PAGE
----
Smoky Joes

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by Paul Croxson

Going round the Museum it is easy to miss the model of ‘Smoky Joes’. The story of how it came into being is well-worth reciting; a story that Joyce is always happy to tell.

Unless you served with No. 12 Sqn Royal Signals or the name Brannenburg means something to you, it is sometimes easy to forget the role played by Austria in both World Wars.

Following defeat of Nazi Germany, at the end of world War II in 1945, Austria was occupied by the then Allied armies and the country divided into the Russian, French, American and British zones. Vienna, the capital lay some 90 miles inside the Russian zone and was, in turn, divided between the victors. But, unlike Berlin, the various districts were scattered and not in single conglomerates.

In the autumn of 1948 a member of the Austrian Government informed the British Occupying power that a telephone cable running under Aspanstrasse in the III District (British) was carrying a lot of Soviet military telephonic traffic as well as the international lines to Prague, Budapest, Sofia and Bucharest.

Armed with this information it was decided at the highest level to set up a telephone tapping post and the lot befell 291 FSS unit of the Int Corps at the time under the command of Capt. John Ham-Longman. ‘Alost’, opposite Aspang railway station (the goods station for Vienna, now demolished ), was a terrace of single storey warehouses with large cellars. Three of these were requisitioned, ( as one could do in those days), and from the cellar of the centre one (neighbours were unwelcome) a tunnel was dug by six sappers under the direction of an R.E. officer. During this stage of the operation FSS 291 carried the excavated soil to the large garden of another Int Corps unit 20FSS on the other side of Vienna. The arrival of all this soil aroused much interest and questions were asked but not answered.

The cable under the middle of the road was exposed and, having completed their task, the Sappers were promptly posted to Singapore, then a much desired posting, under all sorts of threats and so security was 100%. Specialists with the appropriate listening and recording equipment were sent from the UK by train – there being no other way sixty odd years ago. They were supposed to be taken off the train at Aspang Station by the RTO but due to a cock-up, 291 FSS received a telephone call telling them that they had alighted at a station called ‘Wien – Meidling which then was in the Russian sector. They were found standing forlornly and probably scared stiff on the platform in unfamiliar battledress (they were actually civilians) alongside the packing cases containing the equipment with pairs of Russian MP’s walking up and down! There then followed what was possibly the fastest evacuation in the history of the British Army in extricating them from the station.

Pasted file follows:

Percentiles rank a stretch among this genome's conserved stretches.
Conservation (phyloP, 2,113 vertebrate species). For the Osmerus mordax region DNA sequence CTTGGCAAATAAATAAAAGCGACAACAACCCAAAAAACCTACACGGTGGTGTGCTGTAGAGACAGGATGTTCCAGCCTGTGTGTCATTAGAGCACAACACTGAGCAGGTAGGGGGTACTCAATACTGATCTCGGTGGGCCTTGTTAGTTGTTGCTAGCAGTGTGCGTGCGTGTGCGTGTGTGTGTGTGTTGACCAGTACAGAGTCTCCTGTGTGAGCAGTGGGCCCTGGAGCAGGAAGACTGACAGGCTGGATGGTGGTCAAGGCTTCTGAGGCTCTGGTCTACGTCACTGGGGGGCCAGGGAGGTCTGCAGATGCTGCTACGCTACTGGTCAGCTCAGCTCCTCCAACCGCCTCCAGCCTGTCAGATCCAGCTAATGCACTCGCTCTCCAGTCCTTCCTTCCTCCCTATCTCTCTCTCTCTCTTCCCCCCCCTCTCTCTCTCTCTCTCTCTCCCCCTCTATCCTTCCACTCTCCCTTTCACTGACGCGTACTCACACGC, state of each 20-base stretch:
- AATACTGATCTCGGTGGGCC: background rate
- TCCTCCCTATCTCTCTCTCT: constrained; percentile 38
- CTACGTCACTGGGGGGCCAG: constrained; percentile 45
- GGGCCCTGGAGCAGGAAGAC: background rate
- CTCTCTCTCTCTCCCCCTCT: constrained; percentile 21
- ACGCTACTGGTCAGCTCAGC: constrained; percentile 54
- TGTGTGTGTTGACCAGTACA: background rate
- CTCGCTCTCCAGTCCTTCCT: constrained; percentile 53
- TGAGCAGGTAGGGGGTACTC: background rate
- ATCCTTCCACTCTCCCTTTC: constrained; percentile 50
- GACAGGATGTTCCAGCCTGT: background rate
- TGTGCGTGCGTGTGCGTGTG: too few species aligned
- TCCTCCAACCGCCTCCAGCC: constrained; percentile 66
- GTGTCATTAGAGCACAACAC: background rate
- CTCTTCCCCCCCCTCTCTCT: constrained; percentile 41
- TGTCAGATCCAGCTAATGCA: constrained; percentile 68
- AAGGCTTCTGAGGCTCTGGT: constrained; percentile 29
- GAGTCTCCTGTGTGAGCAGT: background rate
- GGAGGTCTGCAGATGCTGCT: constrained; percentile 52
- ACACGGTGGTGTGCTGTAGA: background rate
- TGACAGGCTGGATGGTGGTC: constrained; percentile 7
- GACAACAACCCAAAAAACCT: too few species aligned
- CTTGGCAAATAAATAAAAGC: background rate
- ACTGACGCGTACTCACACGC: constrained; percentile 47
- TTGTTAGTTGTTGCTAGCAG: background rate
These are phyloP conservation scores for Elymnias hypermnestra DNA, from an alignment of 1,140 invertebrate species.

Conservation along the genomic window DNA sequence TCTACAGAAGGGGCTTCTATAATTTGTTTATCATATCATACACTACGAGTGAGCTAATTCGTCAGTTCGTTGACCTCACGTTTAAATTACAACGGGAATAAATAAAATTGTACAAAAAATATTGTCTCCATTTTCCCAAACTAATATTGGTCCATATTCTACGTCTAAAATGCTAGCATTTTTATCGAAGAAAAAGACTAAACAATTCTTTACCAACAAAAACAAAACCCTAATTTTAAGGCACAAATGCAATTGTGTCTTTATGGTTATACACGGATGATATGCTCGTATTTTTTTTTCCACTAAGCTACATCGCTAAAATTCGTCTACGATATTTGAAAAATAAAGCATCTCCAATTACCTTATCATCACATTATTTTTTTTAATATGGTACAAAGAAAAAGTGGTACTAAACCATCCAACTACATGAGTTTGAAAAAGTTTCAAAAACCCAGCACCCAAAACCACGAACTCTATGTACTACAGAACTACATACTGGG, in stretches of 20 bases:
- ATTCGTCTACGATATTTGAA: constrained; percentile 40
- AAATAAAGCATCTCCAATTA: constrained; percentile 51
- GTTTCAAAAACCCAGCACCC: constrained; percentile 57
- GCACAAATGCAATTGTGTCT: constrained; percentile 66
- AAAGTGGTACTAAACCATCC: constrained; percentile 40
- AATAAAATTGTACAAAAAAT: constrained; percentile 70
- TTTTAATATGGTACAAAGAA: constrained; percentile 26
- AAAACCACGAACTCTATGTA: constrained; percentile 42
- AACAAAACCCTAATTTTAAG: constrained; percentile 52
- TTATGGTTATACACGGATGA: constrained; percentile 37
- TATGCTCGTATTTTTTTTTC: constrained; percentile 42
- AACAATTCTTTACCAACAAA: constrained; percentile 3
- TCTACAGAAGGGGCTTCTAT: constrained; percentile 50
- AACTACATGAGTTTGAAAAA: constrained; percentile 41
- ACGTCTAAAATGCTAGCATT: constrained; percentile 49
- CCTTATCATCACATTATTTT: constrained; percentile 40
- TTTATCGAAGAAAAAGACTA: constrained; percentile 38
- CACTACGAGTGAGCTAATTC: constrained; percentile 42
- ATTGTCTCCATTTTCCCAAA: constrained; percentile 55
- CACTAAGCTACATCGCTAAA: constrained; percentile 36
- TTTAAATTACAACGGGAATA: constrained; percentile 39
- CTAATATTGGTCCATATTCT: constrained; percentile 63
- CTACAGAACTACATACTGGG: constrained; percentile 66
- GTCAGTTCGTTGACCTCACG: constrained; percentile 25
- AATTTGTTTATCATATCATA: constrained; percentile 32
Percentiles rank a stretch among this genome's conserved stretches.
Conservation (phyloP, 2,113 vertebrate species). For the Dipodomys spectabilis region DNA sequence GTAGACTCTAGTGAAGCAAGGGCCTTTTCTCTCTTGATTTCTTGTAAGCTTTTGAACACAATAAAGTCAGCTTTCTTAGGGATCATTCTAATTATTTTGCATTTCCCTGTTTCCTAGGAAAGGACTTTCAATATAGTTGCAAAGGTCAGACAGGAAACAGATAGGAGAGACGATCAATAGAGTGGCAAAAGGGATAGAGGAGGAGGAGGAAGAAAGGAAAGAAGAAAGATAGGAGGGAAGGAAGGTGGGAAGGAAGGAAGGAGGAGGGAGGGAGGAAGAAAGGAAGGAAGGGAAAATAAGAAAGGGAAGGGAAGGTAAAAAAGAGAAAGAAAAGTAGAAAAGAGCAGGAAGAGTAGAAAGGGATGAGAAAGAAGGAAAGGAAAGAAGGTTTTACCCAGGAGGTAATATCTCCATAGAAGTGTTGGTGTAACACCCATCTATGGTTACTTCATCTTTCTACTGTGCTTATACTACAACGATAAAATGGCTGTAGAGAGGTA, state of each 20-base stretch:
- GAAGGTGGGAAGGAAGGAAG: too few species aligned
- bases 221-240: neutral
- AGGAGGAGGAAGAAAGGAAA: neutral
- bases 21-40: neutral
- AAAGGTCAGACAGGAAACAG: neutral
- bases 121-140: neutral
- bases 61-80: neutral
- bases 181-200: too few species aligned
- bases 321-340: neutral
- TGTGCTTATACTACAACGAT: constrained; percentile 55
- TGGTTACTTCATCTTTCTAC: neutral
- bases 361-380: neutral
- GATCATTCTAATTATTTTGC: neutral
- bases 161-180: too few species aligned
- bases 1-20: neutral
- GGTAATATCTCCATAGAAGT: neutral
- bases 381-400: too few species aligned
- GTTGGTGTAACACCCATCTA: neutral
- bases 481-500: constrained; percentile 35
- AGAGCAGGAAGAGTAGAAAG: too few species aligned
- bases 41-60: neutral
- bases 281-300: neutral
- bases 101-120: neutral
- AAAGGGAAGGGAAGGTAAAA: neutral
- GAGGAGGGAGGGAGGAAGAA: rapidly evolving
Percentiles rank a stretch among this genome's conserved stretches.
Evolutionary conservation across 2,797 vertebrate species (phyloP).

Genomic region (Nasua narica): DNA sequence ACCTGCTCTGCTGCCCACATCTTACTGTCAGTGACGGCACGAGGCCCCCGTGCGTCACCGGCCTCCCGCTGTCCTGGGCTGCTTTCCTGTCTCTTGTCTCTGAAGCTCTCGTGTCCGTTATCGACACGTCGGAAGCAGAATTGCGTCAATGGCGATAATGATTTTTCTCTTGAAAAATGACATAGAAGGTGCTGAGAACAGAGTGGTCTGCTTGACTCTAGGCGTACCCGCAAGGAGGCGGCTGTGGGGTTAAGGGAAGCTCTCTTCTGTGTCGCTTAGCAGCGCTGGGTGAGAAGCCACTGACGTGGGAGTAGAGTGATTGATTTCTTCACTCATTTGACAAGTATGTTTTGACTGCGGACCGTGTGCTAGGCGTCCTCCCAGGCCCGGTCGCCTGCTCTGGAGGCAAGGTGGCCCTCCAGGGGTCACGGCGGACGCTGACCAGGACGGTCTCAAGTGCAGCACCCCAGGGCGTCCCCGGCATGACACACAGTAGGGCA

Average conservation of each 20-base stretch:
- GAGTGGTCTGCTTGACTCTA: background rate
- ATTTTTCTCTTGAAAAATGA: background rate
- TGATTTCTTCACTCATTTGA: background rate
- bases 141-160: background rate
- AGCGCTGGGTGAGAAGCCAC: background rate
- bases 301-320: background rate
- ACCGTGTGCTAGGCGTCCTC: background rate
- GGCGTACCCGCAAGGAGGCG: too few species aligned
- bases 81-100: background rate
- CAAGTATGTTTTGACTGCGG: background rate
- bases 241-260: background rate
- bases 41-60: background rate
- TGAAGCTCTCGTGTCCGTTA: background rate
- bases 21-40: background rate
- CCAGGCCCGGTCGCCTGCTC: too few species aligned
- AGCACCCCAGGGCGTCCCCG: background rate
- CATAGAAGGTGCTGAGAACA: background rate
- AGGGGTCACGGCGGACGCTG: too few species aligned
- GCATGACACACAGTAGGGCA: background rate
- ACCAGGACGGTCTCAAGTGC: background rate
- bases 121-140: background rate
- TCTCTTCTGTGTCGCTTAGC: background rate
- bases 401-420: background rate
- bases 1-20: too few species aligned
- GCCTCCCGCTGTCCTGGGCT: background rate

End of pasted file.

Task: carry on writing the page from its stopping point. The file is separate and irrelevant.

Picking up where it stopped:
These specialists were able to break into the main cable and to connect their equipment up to four telephone boards covering all the lines which were located under the cellar. The experts assured the Int Corps that ‘no-one would have noticed that interference was taking place’.

The Aspang listening post was disguised as a RTO (Railway Transport Office) store. The shifts were of 24 hours and all the personnel wore British Battledress but not I. Corps flashes which was standard procedure in Austria at that time. Those who not on duty would return to Sebastianplatz for meals. The shift comprised six men and the day rota was three hours on duty listening and recording and three hours off. During the night, because the telephone traffic was lighter, the shift was two hours on and four hours off. The traffic was recorded on Edisonphone wax cylinders! When a call was heard the recording device was activated, the line isolated and noted and the remainder of the lines transferred to one of the other boards. A note of the time of start and finish was made. They always knew when a German NCO came on the line as they would always blow into their instruments as if there were a whistle at the other end. Unlike with the Soviet interceptors, there was no click when the British recording equipment was switched off.